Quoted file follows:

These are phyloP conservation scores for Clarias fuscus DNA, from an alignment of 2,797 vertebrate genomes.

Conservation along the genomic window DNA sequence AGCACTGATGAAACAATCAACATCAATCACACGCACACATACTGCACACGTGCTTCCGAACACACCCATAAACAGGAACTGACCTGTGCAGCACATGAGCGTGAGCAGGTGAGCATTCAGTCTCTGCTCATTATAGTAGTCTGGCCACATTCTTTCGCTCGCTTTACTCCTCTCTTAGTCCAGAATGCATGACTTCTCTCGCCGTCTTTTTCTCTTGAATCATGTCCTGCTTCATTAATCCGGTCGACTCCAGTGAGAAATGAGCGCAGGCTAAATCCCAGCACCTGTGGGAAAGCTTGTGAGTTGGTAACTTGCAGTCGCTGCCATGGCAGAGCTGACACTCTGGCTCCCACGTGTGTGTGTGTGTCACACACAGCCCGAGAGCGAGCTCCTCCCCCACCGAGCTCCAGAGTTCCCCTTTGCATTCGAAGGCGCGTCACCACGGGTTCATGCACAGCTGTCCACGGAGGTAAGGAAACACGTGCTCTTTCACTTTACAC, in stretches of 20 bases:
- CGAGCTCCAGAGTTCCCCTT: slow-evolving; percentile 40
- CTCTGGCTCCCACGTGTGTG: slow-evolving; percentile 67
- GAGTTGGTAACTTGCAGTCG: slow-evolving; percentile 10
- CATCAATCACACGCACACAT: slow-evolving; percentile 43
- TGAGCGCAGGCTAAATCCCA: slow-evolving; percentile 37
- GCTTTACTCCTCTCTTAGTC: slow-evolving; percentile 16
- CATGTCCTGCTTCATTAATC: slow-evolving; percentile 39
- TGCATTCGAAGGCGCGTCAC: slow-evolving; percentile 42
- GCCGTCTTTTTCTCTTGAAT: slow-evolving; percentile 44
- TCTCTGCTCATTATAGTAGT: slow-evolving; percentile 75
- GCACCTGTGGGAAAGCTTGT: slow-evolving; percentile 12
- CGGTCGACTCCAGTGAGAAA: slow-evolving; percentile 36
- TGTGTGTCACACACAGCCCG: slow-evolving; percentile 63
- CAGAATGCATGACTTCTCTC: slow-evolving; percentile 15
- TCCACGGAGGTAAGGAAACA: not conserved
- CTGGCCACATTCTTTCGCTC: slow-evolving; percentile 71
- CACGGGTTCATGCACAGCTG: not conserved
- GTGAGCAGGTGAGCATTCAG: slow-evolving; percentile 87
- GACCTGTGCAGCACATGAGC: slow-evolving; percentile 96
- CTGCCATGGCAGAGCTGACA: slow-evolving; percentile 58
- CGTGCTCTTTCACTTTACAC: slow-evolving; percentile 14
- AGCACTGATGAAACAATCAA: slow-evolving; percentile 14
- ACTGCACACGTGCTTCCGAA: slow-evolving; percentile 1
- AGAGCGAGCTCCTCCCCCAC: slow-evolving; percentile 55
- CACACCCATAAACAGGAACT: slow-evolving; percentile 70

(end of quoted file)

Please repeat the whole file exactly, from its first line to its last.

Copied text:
These are phyloP conservation scores for Clarias fuscus DNA, from an alignment of 2,797 vertebrate genomes.

Conservation along the genomic window DNA sequence AGCACTGATGAAACAATCAACATCAATCACACGCACACATACTGCACACGTGCTTCCGAACACACCCATAAACAGGAACTGACCTGTGCAGCACATGAGCGTGAGCAGGTGAGCATTCAGTCTCTGCTCATTATAGTAGTCTGGCCACATTCTTTCGCTCGCTTTACTCCTCTCTTAGTCCAGAATGCATGACTTCTCTCGCCGTCTTTTTCTCTTGAATCATGTCCTGCTTCATTAATCCGGTCGACTCCAGTGAGAAATGAGCGCAGGCTAAATCCCAGCACCTGTGGGAAAGCTTGTGAGTTGGTAACTTGCAGTCGCTGCCATGGCAGAGCTGACACTCTGGCTCCCACGTGTGTGTGTGTGTCACACACAGCCCGAGAGCGAGCTCCTCCCCCACCGAGCTCCAGAGTTCCCCTTTGCATTCGAAGGCGCGTCACCACGGGTTCATGCACAGCTGTCCACGGAGGTAAGGAAACACGTGCTCTTTCACTTTACAC, in stretches of 20 bases:
- CGAGCTCCAGAGTTCCCCTT: slow-evolving; percentile 40
- CTCTGGCTCCCACGTGTGTG: slow-evolving; percentile 67
- GAGTTGGTAACTTGCAGTCG: slow-evolving; percentile 10
- CATCAATCACACGCACACAT: slow-evolving; percentile 43
- TGAGCGCAGGCTAAATCCCA: slow-evolving; percentile 37
- GCTTTACTCCTCTCTTAGTC: slow-evolving; percentile 16
- CATGTCCTGCTTCATTAATC: slow-evolving; percentile 39
- TGCATTCGAAGGCGCGTCAC: slow-evolving; percentile 42
- GCCGTCTTTTTCTCTTGAAT: slow-evolving; percentile 44
- TCTCTGCTCATTATAGTAGT: slow-evolving; percentile 75
- GCACCTGTGGGAAAGCTTGT: slow-evolving; percentile 12
- CGGTCGACTCCAGTGAGAAA: slow-evolving; percentile 36
- TGTGTGTCACACACAGCCCG: slow-evolving; percentile 63
- CAGAATGCATGACTTCTCTC: slow-evolving; percentile 15
- TCCACGGAGGTAAGGAAACA: not conserved
- CTGGCCACATTCTTTCGCTC: slow-evolving; percentile 71
- CACGGGTTCATGCACAGCTG: not conserved
- GTGAGCAGGTGAGCATTCAG: slow-evolving; percentile 87
- GACCTGTGCAGCACATGAGC: slow-evolving; percentile 96
- CTGCCATGGCAGAGCTGACA: slow-evolving; percentile 58
- CGTGCTCTTTCACTTTACAC: slow-evolving; percentile 14
- AGCACTGATGAAACAATCAA: slow-evolving; percentile 14
- ACTGCACACGTGCTTCCGAA: slow-evolving; percentile 1
- AGAGCGAGCTCCTCCCCCAC: slow-evolving; percentile 55
- CACACCCATAAACAGGAACT: slow-evolving; percentile 70